Gwen works for this euphemistically named corporation, which is represented by a headless woman’s torso, embodying its own detached, manufactured idealism. In its promotions, it promises perfection through a “disease free” body. Considering its target audience of older women, disabled women, women of colour, and others who are “defined by” their bodies (by “race, height, or health”), these promotions suggest that the bodies themselves are the “disease” from which one must escape.

In her own body, Gwen feels no such need. Throughout the film, she wears thin, flowing shifts that are form fitting, yet formless enough for fluidity, embodying her unapologetic self-awareness as a middle-aged Asian-American mother. Gwen’s natural acceptance of herself is inherently counter to the world she inhabits (to say nothing of where she works). But her ease of self doesn’t bring ease of mind: on the same day Jules is rejected from a prestigious private school, Gwen is fired from her job as the Center’s spokeswoman. According to her sympathetic, but misguided employer, Fisher (James Urbaniak), the Center is “[going] a different direction”; that marketing is looking for someone “a touch more universal.” As we later find out, the new demand is for racially ambiguous women, implying that Gwen is too specifically herself, too comfortably in her own skin.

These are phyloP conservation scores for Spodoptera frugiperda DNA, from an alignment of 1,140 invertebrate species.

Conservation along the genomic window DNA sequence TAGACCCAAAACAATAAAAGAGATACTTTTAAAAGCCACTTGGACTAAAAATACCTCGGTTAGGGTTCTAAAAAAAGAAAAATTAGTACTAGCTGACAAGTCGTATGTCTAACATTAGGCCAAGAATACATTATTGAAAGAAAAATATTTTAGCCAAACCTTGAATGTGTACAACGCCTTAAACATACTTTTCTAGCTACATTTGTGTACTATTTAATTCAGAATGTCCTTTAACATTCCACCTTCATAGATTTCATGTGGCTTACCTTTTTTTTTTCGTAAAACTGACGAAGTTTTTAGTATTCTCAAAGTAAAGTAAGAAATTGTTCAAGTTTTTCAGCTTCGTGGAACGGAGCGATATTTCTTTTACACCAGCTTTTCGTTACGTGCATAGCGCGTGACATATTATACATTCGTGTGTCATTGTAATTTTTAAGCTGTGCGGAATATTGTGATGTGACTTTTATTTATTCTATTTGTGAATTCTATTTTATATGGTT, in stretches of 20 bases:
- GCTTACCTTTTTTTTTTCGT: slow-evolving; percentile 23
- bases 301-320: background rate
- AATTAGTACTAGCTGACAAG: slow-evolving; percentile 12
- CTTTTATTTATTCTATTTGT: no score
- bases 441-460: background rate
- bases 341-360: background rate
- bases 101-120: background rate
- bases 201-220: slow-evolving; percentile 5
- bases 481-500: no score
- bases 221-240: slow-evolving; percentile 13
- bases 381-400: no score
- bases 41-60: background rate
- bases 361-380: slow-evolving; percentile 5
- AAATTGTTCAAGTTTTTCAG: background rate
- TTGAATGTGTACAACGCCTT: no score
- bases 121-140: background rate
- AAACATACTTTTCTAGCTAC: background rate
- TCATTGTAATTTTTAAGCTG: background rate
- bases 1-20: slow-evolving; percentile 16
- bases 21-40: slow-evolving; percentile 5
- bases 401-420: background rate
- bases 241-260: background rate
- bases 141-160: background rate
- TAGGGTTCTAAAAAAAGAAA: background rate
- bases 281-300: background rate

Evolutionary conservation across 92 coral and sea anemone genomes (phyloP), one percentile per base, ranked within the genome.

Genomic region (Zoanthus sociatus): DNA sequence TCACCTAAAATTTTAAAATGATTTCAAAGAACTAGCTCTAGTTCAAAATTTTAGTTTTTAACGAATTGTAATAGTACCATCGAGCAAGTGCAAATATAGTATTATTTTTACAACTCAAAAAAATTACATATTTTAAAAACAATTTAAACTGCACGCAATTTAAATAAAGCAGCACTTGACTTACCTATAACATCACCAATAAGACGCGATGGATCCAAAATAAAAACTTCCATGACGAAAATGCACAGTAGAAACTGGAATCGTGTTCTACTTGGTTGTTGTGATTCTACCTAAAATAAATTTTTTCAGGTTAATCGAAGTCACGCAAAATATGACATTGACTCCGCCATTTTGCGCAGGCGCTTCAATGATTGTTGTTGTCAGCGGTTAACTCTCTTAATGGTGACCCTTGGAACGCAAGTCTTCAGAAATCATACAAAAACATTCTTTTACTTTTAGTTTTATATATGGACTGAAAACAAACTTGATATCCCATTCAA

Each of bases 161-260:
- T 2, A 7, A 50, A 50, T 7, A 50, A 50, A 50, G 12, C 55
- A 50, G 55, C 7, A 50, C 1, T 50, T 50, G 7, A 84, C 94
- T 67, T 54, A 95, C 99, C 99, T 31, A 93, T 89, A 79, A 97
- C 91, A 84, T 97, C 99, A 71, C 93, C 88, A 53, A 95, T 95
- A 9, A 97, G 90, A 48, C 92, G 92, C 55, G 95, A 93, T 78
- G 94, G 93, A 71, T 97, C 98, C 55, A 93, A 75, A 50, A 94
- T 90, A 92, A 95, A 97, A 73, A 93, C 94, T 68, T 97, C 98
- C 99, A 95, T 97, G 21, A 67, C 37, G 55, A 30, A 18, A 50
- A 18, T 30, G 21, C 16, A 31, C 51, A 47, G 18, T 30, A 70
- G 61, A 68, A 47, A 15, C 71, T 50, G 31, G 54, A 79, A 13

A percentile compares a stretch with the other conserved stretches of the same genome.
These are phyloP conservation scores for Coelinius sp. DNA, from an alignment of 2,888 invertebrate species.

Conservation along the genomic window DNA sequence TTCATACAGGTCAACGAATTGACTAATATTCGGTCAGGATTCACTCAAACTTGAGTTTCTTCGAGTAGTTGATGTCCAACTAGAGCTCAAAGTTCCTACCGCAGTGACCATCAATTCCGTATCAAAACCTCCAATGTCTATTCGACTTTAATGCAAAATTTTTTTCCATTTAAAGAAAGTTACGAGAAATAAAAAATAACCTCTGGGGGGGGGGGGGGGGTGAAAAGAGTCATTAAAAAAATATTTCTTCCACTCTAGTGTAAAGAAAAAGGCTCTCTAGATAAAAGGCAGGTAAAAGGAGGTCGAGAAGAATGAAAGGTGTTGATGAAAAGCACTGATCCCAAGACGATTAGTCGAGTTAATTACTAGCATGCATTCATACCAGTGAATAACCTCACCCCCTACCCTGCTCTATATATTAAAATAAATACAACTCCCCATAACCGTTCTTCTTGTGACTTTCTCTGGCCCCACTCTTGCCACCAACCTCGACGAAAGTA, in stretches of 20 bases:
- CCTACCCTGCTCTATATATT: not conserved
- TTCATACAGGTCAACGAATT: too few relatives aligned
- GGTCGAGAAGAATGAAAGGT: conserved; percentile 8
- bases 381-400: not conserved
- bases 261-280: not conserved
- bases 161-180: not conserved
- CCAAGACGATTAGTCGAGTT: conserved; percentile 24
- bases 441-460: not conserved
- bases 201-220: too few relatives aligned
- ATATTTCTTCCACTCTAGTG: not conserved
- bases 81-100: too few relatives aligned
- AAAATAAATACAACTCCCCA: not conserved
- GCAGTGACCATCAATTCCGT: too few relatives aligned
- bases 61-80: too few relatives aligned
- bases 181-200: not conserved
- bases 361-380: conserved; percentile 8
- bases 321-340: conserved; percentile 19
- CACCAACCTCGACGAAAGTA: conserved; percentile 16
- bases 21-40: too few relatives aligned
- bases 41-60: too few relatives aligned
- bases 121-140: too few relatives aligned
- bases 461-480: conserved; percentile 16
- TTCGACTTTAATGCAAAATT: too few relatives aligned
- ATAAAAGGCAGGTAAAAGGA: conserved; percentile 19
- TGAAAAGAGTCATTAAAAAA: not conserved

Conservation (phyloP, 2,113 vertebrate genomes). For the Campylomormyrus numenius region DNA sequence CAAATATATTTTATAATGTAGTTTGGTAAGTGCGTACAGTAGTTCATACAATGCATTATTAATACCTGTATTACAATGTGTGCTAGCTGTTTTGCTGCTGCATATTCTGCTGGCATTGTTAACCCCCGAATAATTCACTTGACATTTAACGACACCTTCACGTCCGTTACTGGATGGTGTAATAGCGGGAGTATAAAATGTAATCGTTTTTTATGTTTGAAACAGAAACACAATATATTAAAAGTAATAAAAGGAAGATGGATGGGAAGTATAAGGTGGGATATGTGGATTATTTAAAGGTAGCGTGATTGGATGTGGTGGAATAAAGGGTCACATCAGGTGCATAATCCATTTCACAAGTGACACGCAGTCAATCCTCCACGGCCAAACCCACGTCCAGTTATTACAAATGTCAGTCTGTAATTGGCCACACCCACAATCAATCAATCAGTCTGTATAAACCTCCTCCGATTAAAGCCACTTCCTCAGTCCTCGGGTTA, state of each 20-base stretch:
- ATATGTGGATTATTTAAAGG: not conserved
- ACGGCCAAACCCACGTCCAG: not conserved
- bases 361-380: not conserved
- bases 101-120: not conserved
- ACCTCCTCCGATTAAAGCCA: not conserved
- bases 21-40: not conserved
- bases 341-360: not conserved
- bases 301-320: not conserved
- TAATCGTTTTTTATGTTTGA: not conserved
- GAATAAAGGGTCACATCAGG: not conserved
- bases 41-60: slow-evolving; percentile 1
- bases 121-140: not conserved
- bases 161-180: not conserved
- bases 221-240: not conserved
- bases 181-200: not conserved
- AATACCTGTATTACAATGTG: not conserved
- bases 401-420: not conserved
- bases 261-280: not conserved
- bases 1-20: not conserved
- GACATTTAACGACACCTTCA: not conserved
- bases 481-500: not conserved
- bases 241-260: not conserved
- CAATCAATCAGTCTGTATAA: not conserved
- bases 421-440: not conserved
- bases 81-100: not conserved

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Unlike films in which mothers escape their pain through sexual escapades or fits of madness (Possession, Little Children, Antichrist), Gwen seeks solitude. After losing her job, Gwen checks into “the quiet room,” a tiny hotel room without surveillance. She lies on her back and stares at the ceiling, allowing the world to continue on without her. Here, Gwen is not a worker, a mother, or even a woman. With her high heels tossed aside, dress hiked up, legs stretched across the small cell, and arms draped across her chest, she does not need to be anything at all. But this is only a temporary escape; there is a life outside waiting for her.